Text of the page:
Corporate office space is downsizing, and it makes sense. The biggest work from home experiment in the world is coming to an end and we’ve discovered that people don’t have to physically come into the office to produce good work.
Corporate giants have sent their employees home indefinitely and we’re seeing companies of all sizes proclaim their new remote strategies in the press. This spring, HSBC announced that their employees were going to be a “permanent agile workforce.” In addition, the company is downsizing office space by 40% globally.*
This means tremendous cost saving to the corporations as they send workers home and close down, or downsize, office space. But there is another side to this coin that must be factored into the equation—the human cost.
The WFH Burden
Working from home, for starters, is a privilege. Not everyone has space in their home for a “home office.” Rarely is that home office sound proof, ergonomic and ideal for work. Now we have humans working from home with their children and trying to homeschool. For women in particular this is a burden not a benefit.
Not to mention that working from home is quite often working in isolation for another segment of the population. Depression is simply out of control. Depression, which can lead to an inability to work at all, is not helped by working at home, alone.
The pandemic has set women back. The pandemic has set mental health back. The pandemic has challenged work/life balance. We will need spaces outside our homes to get work done.
The Office is Not Dead.
Saying the office is dead is like saying restaurants are dead. We all have kitchens in our homes, but we still go out to eat.
As corporations shrink their space, they need to reinvent the space they keep. Independent work will likely be done closer to home in a third space, such as a coworking space, flexible workspace or coffee shop, or in their home office.
Work has changed so your office design needs to evolve.
We have learned that people not only miss the water cooler conversations, they crave them. You should be providing space for social, serendipitous interaction. I’m not a fan of providing alcohol (a depressant) in a work setting, but you can have a coffee bar, juice bar or social bar for your employees.
Consider the type of seating you enjoy when you’re at home, in a restaurant or in a hotel lobby. Can you provide that in your space? Maybe you need more soft seating, booths and sofas. Do you have a view people can soak in?
Everyone needs to get on phone calls or Zoom. Do you have phone booths? That phone booth will need ventilation, light, power and a seat. We all need to take private calls at work, so provide a space for that.
What about a space for a project team? Do you have spaces that make this experience lovely? Yes, lovely is the goal—not good enough.
What if you had a room with an amazing camera, flattering lighting and technology that just worked? Speaking of technology, are you investing in systems that make the experience better and touchless? You should be.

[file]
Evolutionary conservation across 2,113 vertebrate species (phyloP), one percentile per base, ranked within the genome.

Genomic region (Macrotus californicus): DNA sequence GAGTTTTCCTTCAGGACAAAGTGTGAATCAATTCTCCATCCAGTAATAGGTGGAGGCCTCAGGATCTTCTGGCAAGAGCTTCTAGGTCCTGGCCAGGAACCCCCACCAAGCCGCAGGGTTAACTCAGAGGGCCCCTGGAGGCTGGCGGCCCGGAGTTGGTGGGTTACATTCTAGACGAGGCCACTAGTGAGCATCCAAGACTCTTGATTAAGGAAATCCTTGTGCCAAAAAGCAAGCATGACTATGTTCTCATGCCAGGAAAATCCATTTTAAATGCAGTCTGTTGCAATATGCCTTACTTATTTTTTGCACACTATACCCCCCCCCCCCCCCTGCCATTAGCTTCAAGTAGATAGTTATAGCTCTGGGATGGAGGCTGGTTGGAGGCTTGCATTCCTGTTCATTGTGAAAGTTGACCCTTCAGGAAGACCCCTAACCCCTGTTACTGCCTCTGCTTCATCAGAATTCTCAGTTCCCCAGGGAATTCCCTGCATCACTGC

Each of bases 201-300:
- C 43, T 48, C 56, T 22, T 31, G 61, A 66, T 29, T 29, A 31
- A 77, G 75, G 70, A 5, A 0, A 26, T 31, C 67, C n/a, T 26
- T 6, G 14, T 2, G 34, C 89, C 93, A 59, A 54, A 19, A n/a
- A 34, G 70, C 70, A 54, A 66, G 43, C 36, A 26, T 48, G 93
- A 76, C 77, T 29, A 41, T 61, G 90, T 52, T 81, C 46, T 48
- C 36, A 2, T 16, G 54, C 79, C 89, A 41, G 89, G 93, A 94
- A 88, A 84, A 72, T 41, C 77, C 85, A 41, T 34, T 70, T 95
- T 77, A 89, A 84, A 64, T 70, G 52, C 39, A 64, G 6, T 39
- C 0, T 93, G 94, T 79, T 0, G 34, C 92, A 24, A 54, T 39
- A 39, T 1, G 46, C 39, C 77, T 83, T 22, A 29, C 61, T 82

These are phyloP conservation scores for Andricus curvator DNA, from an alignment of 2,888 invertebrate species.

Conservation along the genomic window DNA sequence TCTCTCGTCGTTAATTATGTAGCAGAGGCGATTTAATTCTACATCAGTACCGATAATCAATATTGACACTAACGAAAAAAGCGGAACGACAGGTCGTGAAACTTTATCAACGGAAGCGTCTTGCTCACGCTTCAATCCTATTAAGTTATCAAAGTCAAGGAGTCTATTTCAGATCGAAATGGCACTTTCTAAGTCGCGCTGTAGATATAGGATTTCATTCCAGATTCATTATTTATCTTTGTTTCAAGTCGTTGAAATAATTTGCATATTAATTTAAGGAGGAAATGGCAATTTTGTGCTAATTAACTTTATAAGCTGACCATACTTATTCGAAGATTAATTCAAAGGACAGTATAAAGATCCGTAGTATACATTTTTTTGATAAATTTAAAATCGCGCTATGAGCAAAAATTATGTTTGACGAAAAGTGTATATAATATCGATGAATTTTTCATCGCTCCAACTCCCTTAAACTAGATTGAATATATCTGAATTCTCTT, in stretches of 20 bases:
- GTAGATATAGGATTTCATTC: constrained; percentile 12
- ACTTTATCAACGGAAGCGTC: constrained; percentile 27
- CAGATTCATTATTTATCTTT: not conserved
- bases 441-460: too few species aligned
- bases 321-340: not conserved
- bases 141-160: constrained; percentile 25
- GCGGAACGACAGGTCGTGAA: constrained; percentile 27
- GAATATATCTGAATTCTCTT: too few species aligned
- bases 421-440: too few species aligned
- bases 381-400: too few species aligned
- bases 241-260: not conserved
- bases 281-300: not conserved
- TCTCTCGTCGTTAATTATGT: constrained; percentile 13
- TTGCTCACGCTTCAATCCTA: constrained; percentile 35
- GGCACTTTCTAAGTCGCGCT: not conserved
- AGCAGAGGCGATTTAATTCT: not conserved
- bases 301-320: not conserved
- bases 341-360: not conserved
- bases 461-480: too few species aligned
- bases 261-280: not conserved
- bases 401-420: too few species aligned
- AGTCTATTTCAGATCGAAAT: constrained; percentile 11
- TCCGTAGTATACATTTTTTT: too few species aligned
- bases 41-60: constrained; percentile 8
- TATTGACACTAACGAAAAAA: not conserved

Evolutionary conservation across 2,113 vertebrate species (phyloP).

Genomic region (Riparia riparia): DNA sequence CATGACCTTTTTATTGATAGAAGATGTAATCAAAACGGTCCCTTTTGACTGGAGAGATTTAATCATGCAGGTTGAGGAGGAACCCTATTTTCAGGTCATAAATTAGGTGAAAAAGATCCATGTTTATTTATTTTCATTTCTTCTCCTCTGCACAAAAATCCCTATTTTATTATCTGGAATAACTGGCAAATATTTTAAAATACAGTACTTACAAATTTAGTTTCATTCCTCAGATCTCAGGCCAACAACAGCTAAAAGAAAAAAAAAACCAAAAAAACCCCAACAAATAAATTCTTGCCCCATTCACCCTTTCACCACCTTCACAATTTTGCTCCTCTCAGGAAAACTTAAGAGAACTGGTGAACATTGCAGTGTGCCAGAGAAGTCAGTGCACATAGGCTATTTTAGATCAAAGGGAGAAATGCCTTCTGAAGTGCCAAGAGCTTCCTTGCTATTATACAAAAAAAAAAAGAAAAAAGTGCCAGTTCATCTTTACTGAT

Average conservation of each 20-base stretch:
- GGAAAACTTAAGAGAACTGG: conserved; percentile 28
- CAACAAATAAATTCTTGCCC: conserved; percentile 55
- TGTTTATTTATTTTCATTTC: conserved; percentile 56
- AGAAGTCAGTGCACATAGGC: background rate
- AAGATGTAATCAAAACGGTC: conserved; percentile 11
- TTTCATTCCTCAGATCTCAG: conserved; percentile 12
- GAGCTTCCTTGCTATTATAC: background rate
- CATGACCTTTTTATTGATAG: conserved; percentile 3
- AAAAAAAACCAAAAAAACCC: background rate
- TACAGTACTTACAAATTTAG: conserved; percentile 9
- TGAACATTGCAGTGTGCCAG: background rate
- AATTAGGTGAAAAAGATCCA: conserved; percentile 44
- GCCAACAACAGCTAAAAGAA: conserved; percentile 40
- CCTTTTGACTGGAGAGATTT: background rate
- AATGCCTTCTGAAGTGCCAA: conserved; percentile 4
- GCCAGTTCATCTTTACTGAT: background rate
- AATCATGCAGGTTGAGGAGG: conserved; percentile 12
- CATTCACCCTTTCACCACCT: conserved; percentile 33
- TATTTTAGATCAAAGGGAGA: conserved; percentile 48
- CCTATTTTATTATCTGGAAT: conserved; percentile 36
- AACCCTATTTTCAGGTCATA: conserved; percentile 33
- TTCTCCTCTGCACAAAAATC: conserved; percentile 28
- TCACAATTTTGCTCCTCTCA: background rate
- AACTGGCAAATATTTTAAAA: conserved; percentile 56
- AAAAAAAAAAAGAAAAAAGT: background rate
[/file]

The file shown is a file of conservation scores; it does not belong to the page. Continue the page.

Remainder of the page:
When we come into a space, we want to clearly understand where to go. Wayfinding is super important. We want to seamlessly access the internet and find our place to work. If we want to book a room for a meeting or to collaborate, that should be easy and intuitive.
I believe that offices will primarily be used for purpose-driven meetings, social events and training, and that your offices should reflect that new purpose. Instead of simply calling everything a meeting room, what about collaboration space, upskilling, sensory deprivation, team building, Zoom rooms or privacy room (We can all use a little down time.).
Healthy Buildings, Healthy Humans.
How are you addressing the health of your building? If you haven’t read Healthy Buildings by Joseph G. Allen and John D. Macober and The Healthy Workplace Nudge by Rex Miller, you should. These two books will give you all the data you need to overrule the inevitable questions about the cost of providing better space.
Humans are basically house plants. We need the right light, hydration and environment to thrive. You and your employees can be optimized in space with better air, light and design. If you don’t know about WELL Building Institute, take the opportunity to educate yourself.
Your employees are going to start asking you questions about the air flow, air quality and general health of the space you expect them to work in.
It would be impossible for us to have a conversation about design, the future of work and offices without talking about COVID.
We all need to continue to be vigilant about cleaning. We also need to understand the products we’re using to clean our spaces. Are they non-toxic? Sustainable?
We need to understand the health of our air systems. Do we need to invest in better duct work? Air filtrations systems? Upgrade the heating or cooling systems? Utilize UV lights?
We’ve covered a lot, so let’s break it down into a few manageable steps you can get started on today:
Here are three things you can do now to prepare for a redesign:
We’ve given you lots of food for thought. Most importantly, don’t waste a crisis. Use this as an opportunity and an indication that it’s time to make some sweeping changes.
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